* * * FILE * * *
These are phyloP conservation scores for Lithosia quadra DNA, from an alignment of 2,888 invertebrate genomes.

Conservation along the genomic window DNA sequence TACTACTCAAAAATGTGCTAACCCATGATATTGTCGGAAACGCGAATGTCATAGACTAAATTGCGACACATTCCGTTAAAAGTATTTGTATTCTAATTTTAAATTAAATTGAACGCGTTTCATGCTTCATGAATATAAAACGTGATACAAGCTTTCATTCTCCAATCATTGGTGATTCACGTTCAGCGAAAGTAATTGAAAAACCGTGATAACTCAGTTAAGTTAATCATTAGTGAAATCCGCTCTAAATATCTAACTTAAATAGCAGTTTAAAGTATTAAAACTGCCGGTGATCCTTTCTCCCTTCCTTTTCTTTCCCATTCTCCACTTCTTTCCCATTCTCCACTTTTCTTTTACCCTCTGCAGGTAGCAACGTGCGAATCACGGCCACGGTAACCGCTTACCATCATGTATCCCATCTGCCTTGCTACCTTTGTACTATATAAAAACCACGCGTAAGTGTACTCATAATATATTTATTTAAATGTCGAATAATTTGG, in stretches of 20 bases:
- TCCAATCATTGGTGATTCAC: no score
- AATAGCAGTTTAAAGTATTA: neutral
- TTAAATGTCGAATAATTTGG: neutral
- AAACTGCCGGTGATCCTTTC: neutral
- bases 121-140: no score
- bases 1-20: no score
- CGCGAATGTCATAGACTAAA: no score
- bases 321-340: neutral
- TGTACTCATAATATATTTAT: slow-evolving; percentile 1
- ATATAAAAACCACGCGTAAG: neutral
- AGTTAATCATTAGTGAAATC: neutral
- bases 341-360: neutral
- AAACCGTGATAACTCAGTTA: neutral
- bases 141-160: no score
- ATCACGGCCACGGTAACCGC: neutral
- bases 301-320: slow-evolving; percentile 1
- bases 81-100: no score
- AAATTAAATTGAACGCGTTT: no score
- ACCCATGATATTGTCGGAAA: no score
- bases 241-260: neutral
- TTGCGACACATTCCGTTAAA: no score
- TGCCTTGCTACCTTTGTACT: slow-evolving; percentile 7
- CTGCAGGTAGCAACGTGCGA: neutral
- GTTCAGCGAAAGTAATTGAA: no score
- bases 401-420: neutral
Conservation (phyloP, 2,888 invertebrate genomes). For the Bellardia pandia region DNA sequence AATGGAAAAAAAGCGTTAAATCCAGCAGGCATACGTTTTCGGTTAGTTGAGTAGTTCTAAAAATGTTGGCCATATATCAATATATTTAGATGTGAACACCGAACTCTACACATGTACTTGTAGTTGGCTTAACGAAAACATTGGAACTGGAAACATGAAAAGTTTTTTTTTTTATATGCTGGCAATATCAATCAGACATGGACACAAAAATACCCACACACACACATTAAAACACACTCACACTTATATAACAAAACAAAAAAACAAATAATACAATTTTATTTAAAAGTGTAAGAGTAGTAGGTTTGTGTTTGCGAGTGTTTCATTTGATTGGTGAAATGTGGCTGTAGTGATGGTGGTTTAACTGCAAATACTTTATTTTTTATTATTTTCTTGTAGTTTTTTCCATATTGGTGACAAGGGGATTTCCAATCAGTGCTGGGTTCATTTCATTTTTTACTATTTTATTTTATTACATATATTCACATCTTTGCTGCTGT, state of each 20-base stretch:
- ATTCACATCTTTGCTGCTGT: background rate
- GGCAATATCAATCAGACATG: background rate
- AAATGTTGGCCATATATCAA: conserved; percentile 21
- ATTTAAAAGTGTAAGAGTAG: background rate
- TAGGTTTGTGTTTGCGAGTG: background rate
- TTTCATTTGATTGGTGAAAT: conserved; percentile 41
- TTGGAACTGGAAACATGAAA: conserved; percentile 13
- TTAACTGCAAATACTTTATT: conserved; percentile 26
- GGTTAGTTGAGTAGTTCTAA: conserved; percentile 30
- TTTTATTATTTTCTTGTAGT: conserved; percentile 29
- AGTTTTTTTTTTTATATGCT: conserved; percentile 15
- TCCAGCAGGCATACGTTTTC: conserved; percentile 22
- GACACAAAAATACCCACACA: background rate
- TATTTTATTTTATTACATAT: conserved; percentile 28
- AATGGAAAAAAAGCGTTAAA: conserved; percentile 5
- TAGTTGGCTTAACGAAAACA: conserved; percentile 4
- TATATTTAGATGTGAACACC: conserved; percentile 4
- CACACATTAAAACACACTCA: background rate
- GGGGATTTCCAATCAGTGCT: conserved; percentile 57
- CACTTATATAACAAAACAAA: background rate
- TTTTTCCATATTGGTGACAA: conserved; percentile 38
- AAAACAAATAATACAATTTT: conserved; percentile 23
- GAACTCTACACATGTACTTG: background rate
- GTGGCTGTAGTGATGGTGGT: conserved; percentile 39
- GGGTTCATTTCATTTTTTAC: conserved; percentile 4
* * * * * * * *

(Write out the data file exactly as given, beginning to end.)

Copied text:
These are phyloP conservation scores for Lithosia quadra DNA, from an alignment of 2,888 invertebrate genomes.

Conservation along the genomic window DNA sequence TACTACTCAAAAATGTGCTAACCCATGATATTGTCGGAAACGCGAATGTCATAGACTAAATTGCGACACATTCCGTTAAAAGTATTTGTATTCTAATTTTAAATTAAATTGAACGCGTTTCATGCTTCATGAATATAAAACGTGATACAAGCTTTCATTCTCCAATCATTGGTGATTCACGTTCAGCGAAAGTAATTGAAAAACCGTGATAACTCAGTTAAGTTAATCATTAGTGAAATCCGCTCTAAATATCTAACTTAAATAGCAGTTTAAAGTATTAAAACTGCCGGTGATCCTTTCTCCCTTCCTTTTCTTTCCCATTCTCCACTTCTTTCCCATTCTCCACTTTTCTTTTACCCTCTGCAGGTAGCAACGTGCGAATCACGGCCACGGTAACCGCTTACCATCATGTATCCCATCTGCCTTGCTACCTTTGTACTATATAAAAACCACGCGTAAGTGTACTCATAATATATTTATTTAAATGTCGAATAATTTGG, in stretches of 20 bases:
- TCCAATCATTGGTGATTCAC: no score
- AATAGCAGTTTAAAGTATTA: neutral
- TTAAATGTCGAATAATTTGG: neutral
- AAACTGCCGGTGATCCTTTC: neutral
- bases 121-140: no score
- bases 1-20: no score
- CGCGAATGTCATAGACTAAA: no score
- bases 321-340: neutral
- TGTACTCATAATATATTTAT: slow-evolving; percentile 1
- ATATAAAAACCACGCGTAAG: neutral
- AGTTAATCATTAGTGAAATC: neutral
- bases 341-360: neutral
- AAACCGTGATAACTCAGTTA: neutral
- bases 141-160: no score
- ATCACGGCCACGGTAACCGC: neutral
- bases 301-320: slow-evolving; percentile 1
- bases 81-100: no score
- AAATTAAATTGAACGCGTTT: no score
- ACCCATGATATTGTCGGAAA: no score
- bases 241-260: neutral
- TTGCGACACATTCCGTTAAA: no score
- TGCCTTGCTACCTTTGTACT: slow-evolving; percentile 7
- CTGCAGGTAGCAACGTGCGA: neutral
- GTTCAGCGAAAGTAATTGAA: no score
- bases 401-420: neutral
Conservation (phyloP, 2,888 invertebrate genomes). For the Bellardia pandia region DNA sequence AATGGAAAAAAAGCGTTAAATCCAGCAGGCATACGTTTTCGGTTAGTTGAGTAGTTCTAAAAATGTTGGCCATATATCAATATATTTAGATGTGAACACCGAACTCTACACATGTACTTGTAGTTGGCTTAACGAAAACATTGGAACTGGAAACATGAAAAGTTTTTTTTTTTATATGCTGGCAATATCAATCAGACATGGACACAAAAATACCCACACACACACATTAAAACACACTCACACTTATATAACAAAACAAAAAAACAAATAATACAATTTTATTTAAAAGTGTAAGAGTAGTAGGTTTGTGTTTGCGAGTGTTTCATTTGATTGGTGAAATGTGGCTGTAGTGATGGTGGTTTAACTGCAAATACTTTATTTTTTATTATTTTCTTGTAGTTTTTTCCATATTGGTGACAAGGGGATTTCCAATCAGTGCTGGGTTCATTTCATTTTTTACTATTTTATTTTATTACATATATTCACATCTTTGCTGCTGT, state of each 20-base stretch:
- ATTCACATCTTTGCTGCTGT: background rate
- GGCAATATCAATCAGACATG: background rate
- AAATGTTGGCCATATATCAA: conserved; percentile 21
- ATTTAAAAGTGTAAGAGTAG: background rate
- TAGGTTTGTGTTTGCGAGTG: background rate
- TTTCATTTGATTGGTGAAAT: conserved; percentile 41
- TTGGAACTGGAAACATGAAA: conserved; percentile 13
- TTAACTGCAAATACTTTATT: conserved; percentile 26
- GGTTAGTTGAGTAGTTCTAA: conserved; percentile 30
- TTTTATTATTTTCTTGTAGT: conserved; percentile 29
- AGTTTTTTTTTTTATATGCT: conserved; percentile 15
- TCCAGCAGGCATACGTTTTC: conserved; percentile 22
- GACACAAAAATACCCACACA: background rate
- TATTTTATTTTATTACATAT: conserved; percentile 28
- AATGGAAAAAAAGCGTTAAA: conserved; percentile 5
- TAGTTGGCTTAACGAAAACA: conserved; percentile 4
- TATATTTAGATGTGAACACC: conserved; percentile 4
- CACACATTAAAACACACTCA: background rate
- GGGGATTTCCAATCAGTGCT: conserved; percentile 57
- CACTTATATAACAAAACAAA: background rate
- TTTTTCCATATTGGTGACAA: conserved; percentile 38
- AAAACAAATAATACAATTTT: conserved; percentile 23
- GAACTCTACACATGTACTTG: background rate
- GTGGCTGTAGTGATGGTGGT: conserved; percentile 39
- GGGTTCATTTCATTTTTTAC: conserved; percentile 4